Land Loss Commission Extends Deadline

June 26, 2020

The Commission of Inquiry into Historic Land Losses in Bermuda is extending the deadline for submissions until Thursday, July 23rd.

A spokesperson said, “The Commission of Inquiry into Historic Land Losses in Bermuda wishes to advise the public that it will extend its deadline for submissions to Thursday, 23rd July 2020.

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“There have been a significant number of requests from various sectors of the community for the Commission to extend its published deadline of Monday, 8th June 2020.

“Many persons were unable to access relevant Government departments and other sources of information due to the recent COVID-19 Shelter-In-Place regime. The Commission anticipates that the new deadline of 23rd July 2020 will afford those who are interested in submitting, additional time to collect and submit the necessary documents.

“Do not forget that, persons seeking standing with Commission should make a submission containing his or her contact information; the location of the property in question; a summary of the issues relating to the property; together with any relevant documentation such as Wills, letters, etc.

“Alternately, in cases, any persons do not wish to seek standing, but still have evidence [facts] or information relevant to historic losses of citizens’ property in Bermuda, should file a brief summary of the evidence [facts] or information they wish to present at the hearings of the Commission.

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“As many are aware, pursuant to the Commissions of Inquiry Act 1935, the Commission of Inquiry was established on 31st October 2019 by the Premier, the Honourable E. David Burt JP MP. The Commission has been directed to inquire into historic losses of citizens’ property in Bermuda, in keeping with the mandate of the House of Assembly as expressed in its Resolution of 4th July 2014.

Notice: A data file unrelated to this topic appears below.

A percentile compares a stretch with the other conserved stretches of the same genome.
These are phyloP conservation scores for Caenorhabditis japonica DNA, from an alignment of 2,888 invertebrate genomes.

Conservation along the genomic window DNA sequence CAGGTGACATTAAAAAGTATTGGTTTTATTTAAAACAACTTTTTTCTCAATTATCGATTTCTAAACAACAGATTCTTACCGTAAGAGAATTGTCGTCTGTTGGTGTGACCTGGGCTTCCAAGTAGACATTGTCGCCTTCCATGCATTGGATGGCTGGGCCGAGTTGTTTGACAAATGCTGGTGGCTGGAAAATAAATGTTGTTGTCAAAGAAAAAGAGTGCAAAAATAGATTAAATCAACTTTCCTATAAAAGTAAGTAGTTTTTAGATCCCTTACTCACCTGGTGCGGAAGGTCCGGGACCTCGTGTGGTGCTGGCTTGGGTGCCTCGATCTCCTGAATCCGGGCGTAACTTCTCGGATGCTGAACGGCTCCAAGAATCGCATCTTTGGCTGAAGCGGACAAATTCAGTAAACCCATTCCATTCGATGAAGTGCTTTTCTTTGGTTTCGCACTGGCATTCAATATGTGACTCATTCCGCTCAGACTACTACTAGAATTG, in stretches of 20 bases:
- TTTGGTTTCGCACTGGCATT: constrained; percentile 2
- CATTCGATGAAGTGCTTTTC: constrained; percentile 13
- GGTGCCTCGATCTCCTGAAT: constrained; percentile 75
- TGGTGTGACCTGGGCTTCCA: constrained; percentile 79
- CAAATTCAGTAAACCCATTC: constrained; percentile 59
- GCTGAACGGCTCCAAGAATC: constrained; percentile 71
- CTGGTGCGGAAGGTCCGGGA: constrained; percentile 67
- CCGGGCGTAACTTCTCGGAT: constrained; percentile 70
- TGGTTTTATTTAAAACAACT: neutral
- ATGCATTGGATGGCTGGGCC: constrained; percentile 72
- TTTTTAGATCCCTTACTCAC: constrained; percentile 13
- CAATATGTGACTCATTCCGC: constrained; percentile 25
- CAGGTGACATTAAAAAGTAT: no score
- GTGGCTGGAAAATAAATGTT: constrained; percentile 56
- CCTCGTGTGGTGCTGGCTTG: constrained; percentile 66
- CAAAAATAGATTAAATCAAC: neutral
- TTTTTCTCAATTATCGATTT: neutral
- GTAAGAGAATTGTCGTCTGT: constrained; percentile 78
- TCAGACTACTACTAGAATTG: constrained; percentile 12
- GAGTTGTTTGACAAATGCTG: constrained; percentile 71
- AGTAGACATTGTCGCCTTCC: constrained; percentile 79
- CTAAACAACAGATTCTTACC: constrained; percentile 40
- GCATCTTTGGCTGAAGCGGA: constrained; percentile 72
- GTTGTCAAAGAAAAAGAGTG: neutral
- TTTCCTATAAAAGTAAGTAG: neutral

“The Commission reiterates that it is not a court of law, and it cannot issue any orders that will address individual land losses or attempt to provide an individual remedy for such loss. Rather, it must determine whether a claim is an example of a systemic ” land grab” and, if necessary, whether a report should be made to the Director of Public Prosecutions for further action.

“Persons wishing to submit an application can do so in one of three ways:

  • [1] via the Commission’s website at;
  • [2] via email to or
  • [3] in person at the Commission office, 4th Floor, Sofia House, #48 Church Street.

“For telephone inquiries please call 400-3690.”

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Comments (7)

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  1. Do not forget, current government that a Commission of Inquiry is needed for at least 4 people in O.B.A. Thank you!!

  2. Ironic says:

    I think Does this mean their haven’t found what they are looking for? Or at least as much as hoped? Paperwork and proof will be tricky I’m cases like this.

    • Toodle-oo says:

      They probably had the wind taken out of their sails when it was explained to them that a government compulsory purchase order does not constitute an illegal land grab and now they have to look somewhere else.

      • Truth says:

        And that’s the truth! These people like to talk crap and speculate about the past based on erroneous stories and untruths passed down generation to generation about what was taken and why you kids today don’t have anything handed down to you! Bunch of BS! Nothing will come of any of this!

        • sage says:

          And you cretins like to talk crap and lie about the past and how nicely your ancestors treated slaves and how the unjust and biased laws they wrote were fair and how they never used their position of power to rob, brutalize and abuse people while going to church on sunday.

  3. Bermudian says:

    While this is important and I support it…where is Governments plan to grow the economy?? They should be called the Committee Party.

  4. Ringmasterr says:

    The benefit of the Commission will be that there is no evidence to support the long held “land theft” allegations. Another urban myth destroyed.